Blazing a Trail: Micro-grants for University Students
by Deborah Hoover
Northeast Ohio needs more new ideas and growing startups to sustain its entrepreneurial pipeline for the future. Our region’s colleges and universities are teeming with experiments, interdisciplinary thinking, makers, talent, and energy. This crucible makes higher education campuses great incubators for novel ideas and new ventures, but seed capital to jump start these ideas is often a constraint.
Earlier this year, Morgan Foundation published the stories of experimental micro-grant programs at Baldwin Wallace University and Kent State University. These programs demonstrated the need for ready funds that can be easily deployed to move ideas from concept to reality. Often it is just a few hundred dollars that makes the difference for a student to move forward with their venture. Modest amounts of funding can remove impediments and simultaneously broaden the learning experience for students as they apply, invest, and account for the funding. The availability of funding through university entrepreneurship centers also serves to attract students into the programming. Dollars paired with mentoring and counseling greatly enhance the chances of success.
Sometimes the dollars are delivered as loans and other times the funding is a grant. Recyclable loan funds allow for perpetual funds that regenerate as loans are repaid and dollars are made available to other student ventures. Morgan Foundation honored our valued teammate, Alison, at the time of her passing in 2019, with establishment of the Alison J. Burner Venture Support Fund at Hiram College, providing recyclable loans to student ventures.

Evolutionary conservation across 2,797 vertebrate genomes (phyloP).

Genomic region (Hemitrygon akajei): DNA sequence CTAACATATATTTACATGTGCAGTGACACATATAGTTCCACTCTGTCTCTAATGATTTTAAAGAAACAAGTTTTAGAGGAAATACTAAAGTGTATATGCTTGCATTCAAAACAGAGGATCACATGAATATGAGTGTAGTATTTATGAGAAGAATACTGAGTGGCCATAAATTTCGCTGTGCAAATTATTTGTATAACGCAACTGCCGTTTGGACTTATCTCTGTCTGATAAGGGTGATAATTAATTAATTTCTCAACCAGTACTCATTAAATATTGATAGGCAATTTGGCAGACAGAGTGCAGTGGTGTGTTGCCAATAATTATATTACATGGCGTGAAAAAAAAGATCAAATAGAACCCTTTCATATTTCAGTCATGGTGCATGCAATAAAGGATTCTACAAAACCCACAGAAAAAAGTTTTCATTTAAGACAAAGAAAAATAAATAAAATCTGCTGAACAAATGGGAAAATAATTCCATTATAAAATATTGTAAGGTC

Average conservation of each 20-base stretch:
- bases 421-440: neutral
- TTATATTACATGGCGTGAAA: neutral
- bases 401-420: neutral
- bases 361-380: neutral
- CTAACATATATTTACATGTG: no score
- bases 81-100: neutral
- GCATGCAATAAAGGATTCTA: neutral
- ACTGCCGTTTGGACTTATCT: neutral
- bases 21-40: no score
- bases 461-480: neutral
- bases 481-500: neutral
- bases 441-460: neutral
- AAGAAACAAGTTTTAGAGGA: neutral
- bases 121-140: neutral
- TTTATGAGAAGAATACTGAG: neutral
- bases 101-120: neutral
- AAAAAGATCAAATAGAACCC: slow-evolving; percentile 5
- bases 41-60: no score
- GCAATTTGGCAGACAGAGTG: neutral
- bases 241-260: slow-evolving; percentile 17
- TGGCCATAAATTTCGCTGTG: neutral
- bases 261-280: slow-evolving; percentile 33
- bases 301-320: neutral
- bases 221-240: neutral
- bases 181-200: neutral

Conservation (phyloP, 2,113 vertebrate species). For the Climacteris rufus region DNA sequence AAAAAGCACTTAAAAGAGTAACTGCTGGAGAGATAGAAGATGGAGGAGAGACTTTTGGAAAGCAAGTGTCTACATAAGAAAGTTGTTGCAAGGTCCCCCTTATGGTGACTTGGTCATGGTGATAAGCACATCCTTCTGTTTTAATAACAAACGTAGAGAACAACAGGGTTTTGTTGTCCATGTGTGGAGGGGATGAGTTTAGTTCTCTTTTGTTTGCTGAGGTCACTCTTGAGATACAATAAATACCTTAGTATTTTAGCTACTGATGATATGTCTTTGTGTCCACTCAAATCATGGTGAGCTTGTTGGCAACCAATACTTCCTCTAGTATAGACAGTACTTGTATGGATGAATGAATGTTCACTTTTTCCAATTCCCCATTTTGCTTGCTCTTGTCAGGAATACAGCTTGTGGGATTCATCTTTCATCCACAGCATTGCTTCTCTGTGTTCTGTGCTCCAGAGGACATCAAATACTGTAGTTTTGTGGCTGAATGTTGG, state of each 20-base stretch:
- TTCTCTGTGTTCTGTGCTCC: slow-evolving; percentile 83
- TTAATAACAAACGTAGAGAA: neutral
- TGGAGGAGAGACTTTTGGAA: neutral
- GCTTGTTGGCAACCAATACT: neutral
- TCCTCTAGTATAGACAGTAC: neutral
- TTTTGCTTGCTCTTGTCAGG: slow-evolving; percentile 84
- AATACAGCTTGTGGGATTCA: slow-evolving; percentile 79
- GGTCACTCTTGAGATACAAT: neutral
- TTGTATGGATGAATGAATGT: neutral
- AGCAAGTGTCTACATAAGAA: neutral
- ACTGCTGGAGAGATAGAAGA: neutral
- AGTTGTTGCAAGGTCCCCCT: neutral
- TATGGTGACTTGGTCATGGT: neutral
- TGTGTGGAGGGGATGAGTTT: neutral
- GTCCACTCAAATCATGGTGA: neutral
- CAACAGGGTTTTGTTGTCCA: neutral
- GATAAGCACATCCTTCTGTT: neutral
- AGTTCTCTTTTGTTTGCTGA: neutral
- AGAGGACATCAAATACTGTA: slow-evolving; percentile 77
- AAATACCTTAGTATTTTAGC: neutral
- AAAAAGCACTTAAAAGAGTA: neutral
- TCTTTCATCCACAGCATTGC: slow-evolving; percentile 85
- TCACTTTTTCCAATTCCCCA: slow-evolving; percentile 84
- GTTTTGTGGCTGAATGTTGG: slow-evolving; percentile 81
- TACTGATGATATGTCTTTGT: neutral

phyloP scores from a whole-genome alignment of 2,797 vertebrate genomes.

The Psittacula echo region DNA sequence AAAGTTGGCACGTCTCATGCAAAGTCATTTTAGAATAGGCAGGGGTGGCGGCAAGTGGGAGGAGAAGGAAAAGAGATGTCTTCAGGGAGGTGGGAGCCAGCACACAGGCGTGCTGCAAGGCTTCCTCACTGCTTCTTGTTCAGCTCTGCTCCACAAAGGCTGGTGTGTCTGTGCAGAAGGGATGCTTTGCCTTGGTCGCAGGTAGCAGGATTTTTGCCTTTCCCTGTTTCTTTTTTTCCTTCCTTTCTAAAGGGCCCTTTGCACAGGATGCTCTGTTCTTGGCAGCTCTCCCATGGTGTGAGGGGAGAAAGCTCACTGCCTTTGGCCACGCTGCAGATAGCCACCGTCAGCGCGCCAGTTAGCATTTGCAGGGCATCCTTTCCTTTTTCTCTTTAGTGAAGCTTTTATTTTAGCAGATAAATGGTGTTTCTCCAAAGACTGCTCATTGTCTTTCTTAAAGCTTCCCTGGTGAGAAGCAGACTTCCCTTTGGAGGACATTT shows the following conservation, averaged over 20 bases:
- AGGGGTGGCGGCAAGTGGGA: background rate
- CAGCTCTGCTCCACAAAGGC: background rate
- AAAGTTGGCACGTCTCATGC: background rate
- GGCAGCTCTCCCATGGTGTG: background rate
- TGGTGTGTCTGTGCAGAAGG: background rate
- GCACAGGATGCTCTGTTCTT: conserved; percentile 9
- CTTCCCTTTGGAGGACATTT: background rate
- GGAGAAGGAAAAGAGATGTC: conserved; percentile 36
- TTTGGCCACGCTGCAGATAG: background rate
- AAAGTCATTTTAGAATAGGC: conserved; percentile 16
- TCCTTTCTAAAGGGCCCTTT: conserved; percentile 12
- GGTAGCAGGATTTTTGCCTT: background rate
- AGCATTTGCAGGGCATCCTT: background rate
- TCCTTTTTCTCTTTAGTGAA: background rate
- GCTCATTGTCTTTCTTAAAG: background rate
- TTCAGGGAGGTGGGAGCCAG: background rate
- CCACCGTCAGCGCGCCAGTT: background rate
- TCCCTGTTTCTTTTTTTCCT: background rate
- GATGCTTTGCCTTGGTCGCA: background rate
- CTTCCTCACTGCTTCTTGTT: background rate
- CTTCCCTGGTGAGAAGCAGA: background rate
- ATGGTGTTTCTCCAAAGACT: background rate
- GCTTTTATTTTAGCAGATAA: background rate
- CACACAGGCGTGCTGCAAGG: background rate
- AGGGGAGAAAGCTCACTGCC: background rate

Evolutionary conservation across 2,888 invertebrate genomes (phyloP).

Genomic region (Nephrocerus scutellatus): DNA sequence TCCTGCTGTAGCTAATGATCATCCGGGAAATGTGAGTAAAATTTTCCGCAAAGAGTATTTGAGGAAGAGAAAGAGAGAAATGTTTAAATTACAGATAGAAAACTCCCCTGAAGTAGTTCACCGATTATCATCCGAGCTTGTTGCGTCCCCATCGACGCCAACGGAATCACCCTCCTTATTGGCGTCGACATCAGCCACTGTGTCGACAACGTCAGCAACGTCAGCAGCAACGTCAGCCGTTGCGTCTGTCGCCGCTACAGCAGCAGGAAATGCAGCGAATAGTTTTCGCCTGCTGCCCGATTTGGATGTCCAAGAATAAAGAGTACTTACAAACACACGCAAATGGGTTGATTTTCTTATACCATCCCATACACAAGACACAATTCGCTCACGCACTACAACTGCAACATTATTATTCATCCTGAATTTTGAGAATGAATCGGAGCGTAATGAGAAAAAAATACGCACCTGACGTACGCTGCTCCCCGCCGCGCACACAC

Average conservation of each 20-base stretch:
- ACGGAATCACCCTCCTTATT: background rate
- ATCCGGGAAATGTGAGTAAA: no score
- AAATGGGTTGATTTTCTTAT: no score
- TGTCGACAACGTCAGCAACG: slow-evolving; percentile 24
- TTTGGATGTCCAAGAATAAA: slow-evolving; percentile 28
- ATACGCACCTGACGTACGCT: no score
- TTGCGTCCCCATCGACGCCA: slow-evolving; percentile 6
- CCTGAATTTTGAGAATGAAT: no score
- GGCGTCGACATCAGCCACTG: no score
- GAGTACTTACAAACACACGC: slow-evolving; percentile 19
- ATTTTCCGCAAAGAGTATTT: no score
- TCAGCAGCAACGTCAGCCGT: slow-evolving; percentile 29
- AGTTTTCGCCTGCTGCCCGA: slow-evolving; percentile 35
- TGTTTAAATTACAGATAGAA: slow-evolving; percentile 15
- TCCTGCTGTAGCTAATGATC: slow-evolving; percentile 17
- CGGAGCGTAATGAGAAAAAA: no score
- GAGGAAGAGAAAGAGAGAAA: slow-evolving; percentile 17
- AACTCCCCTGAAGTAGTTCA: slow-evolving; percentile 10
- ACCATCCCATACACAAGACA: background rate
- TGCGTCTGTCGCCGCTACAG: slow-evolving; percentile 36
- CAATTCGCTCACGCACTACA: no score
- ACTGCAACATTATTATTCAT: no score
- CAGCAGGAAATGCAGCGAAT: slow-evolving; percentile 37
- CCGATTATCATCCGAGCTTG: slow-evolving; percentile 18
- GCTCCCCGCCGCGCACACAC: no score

One student from John Carroll University shared her story with the Foundation:
I was part of the Entrepreneurship Education Consortium Side Hustle program [in 2020], and I wanted to thank you for supporting me through this program. Before, I had no entrepreneurial knowledge, but now I have a concrete plan for writing a fictional novel that will make a statement about gun violence in America. The micro-grants that I received are going to make all the difference in promoting my novel, and I am very grateful for your support as I begin my entrepreneurial journey. Thank you, Katy
Katy continues to participate in the University’s entrepreneurship offerings and to work on her cause of combatting gun violence.
Based on this prior experience, Morgan Foundation decided it was time to delve more deeply into the world of student ventures funding. Through an RFP process this fall, we were able to award micro-grant funding to 15 campuses in Northeast Ohio. Each campus devised its own structure, criteria, and award procedures to fit the nature of their culture and programming. (See grants article for more details.)
For Morgan Foundation, while we celebrate successful student ventures, we hold the student’s learning and developmental experience as paramount in building an entrepreneurial mindset that can be further activated in the future. We believe micro-grants elevate the educational experience for students participating in startup programs, allowing ventures to move forward and their founders to grow in confidence and entrepreneurial skills.